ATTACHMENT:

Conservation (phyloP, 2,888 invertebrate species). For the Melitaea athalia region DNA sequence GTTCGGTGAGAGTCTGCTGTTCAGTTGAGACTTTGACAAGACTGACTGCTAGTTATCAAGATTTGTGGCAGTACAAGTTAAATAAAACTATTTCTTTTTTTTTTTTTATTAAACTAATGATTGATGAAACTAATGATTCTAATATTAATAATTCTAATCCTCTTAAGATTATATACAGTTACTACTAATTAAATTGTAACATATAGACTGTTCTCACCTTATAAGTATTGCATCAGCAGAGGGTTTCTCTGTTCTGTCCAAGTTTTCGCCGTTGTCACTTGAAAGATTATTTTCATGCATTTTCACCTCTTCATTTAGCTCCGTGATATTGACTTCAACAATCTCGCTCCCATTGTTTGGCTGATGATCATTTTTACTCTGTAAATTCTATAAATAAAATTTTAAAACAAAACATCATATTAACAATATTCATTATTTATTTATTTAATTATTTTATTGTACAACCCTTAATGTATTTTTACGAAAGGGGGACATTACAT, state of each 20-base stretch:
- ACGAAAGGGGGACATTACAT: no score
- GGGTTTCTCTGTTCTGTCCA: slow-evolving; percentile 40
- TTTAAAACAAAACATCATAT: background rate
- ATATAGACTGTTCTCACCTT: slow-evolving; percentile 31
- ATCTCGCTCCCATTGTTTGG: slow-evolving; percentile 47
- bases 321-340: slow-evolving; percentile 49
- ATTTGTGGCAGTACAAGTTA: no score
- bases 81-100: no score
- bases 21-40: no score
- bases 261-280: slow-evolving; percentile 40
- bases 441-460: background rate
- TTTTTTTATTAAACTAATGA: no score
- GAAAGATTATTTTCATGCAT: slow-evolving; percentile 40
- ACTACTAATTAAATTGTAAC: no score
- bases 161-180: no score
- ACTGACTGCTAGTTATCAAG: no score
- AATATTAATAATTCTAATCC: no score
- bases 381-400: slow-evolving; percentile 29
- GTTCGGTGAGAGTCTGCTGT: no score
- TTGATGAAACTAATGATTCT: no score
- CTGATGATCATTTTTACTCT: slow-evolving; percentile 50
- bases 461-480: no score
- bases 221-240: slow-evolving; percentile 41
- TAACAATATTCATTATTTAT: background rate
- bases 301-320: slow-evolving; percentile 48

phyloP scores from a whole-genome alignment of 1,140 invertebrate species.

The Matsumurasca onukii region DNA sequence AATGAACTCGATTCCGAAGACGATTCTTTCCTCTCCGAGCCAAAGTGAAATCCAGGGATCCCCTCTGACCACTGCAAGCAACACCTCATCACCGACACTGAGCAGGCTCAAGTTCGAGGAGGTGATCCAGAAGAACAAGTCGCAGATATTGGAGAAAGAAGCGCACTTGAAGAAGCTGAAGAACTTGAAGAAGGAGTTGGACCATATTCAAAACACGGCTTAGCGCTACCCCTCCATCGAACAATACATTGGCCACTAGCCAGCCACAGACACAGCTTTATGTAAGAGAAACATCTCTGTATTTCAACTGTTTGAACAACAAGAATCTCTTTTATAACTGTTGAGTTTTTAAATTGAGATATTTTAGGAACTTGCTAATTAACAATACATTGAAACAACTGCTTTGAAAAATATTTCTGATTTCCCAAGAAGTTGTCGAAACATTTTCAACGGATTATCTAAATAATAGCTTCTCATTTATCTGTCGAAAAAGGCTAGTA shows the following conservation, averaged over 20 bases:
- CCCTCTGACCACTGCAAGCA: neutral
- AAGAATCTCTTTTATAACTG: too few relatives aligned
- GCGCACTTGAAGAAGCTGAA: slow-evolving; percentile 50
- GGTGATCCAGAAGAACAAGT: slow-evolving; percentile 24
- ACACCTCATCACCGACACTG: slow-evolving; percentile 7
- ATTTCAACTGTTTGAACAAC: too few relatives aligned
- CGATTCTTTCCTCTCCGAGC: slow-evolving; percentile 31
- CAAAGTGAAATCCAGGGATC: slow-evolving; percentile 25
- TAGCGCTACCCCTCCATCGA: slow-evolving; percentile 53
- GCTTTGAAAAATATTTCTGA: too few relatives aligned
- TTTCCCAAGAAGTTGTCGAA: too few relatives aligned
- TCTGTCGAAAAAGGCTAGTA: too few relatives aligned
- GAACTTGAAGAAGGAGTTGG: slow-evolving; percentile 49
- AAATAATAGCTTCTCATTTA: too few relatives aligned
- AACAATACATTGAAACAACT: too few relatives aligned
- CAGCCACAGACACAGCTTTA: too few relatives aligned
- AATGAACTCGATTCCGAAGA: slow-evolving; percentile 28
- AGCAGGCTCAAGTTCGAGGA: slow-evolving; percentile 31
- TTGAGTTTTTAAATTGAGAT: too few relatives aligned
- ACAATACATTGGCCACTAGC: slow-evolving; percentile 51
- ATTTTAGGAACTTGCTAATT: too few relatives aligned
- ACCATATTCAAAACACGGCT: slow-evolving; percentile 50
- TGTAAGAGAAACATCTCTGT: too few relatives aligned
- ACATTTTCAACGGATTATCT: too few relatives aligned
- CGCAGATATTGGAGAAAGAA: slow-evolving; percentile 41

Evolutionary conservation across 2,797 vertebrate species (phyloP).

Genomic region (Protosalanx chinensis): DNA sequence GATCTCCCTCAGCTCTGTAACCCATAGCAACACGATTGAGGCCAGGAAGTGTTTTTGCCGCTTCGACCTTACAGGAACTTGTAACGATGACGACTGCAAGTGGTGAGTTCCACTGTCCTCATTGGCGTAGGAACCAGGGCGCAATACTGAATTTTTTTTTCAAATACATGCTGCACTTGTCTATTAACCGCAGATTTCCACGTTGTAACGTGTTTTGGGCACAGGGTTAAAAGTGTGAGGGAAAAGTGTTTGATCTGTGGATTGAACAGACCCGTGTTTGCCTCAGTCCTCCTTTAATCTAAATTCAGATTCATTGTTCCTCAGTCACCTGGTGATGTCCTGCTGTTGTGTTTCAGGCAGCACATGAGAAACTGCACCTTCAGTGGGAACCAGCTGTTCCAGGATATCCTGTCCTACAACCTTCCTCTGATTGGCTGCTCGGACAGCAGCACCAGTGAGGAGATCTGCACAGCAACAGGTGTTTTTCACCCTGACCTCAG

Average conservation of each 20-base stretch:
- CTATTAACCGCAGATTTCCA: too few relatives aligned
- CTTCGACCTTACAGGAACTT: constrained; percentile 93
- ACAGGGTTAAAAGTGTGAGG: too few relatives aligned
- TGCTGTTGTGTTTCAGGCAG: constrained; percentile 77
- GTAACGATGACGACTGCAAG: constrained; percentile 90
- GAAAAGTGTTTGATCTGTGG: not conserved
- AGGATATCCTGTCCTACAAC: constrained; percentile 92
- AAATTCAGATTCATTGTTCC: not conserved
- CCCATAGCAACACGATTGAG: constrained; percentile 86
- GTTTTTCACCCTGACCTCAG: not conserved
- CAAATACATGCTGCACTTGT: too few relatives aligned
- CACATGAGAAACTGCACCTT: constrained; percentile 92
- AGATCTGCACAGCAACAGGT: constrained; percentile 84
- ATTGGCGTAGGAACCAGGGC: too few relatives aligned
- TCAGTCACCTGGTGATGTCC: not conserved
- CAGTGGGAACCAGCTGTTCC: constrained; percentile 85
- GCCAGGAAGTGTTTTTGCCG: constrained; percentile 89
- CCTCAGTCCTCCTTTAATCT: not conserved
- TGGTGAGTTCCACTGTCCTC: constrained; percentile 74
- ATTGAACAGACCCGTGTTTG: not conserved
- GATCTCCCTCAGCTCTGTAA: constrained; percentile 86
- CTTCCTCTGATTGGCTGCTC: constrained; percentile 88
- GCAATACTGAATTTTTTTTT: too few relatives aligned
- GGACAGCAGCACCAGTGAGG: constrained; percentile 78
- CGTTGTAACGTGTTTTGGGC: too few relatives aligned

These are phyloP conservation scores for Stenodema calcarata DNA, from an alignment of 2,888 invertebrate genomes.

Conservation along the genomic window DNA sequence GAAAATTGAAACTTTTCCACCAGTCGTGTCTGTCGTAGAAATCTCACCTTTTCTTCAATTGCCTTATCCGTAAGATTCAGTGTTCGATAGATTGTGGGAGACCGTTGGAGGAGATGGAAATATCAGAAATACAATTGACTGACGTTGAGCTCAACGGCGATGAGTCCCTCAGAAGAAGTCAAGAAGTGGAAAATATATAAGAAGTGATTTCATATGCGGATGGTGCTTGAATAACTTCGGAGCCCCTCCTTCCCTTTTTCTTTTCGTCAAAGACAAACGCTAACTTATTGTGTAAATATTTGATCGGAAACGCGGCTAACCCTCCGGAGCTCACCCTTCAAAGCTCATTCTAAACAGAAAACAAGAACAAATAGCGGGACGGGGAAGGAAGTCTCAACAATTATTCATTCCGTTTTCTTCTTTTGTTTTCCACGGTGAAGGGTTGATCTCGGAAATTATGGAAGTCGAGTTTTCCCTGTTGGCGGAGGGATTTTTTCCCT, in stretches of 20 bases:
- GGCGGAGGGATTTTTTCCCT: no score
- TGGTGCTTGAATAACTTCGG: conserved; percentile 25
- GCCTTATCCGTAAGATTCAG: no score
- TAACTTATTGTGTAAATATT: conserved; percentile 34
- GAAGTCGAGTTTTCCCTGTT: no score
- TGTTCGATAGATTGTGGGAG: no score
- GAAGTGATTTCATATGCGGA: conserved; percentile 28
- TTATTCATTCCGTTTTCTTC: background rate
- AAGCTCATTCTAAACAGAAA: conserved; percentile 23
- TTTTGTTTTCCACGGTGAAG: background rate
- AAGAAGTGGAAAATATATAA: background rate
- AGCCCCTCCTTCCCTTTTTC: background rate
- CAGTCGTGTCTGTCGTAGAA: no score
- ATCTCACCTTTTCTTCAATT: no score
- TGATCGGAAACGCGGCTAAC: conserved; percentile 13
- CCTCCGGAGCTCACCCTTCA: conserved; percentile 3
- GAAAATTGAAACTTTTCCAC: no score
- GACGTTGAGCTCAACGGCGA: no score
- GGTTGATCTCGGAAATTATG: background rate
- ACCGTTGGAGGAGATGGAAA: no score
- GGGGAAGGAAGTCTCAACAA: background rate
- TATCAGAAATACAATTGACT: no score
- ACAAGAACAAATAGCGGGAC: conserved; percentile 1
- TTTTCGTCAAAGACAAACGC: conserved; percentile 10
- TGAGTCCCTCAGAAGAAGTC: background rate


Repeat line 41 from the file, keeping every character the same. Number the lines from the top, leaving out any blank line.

- GAACTTGAAGAAGGAGTTGG: slow-evolving; percentile 49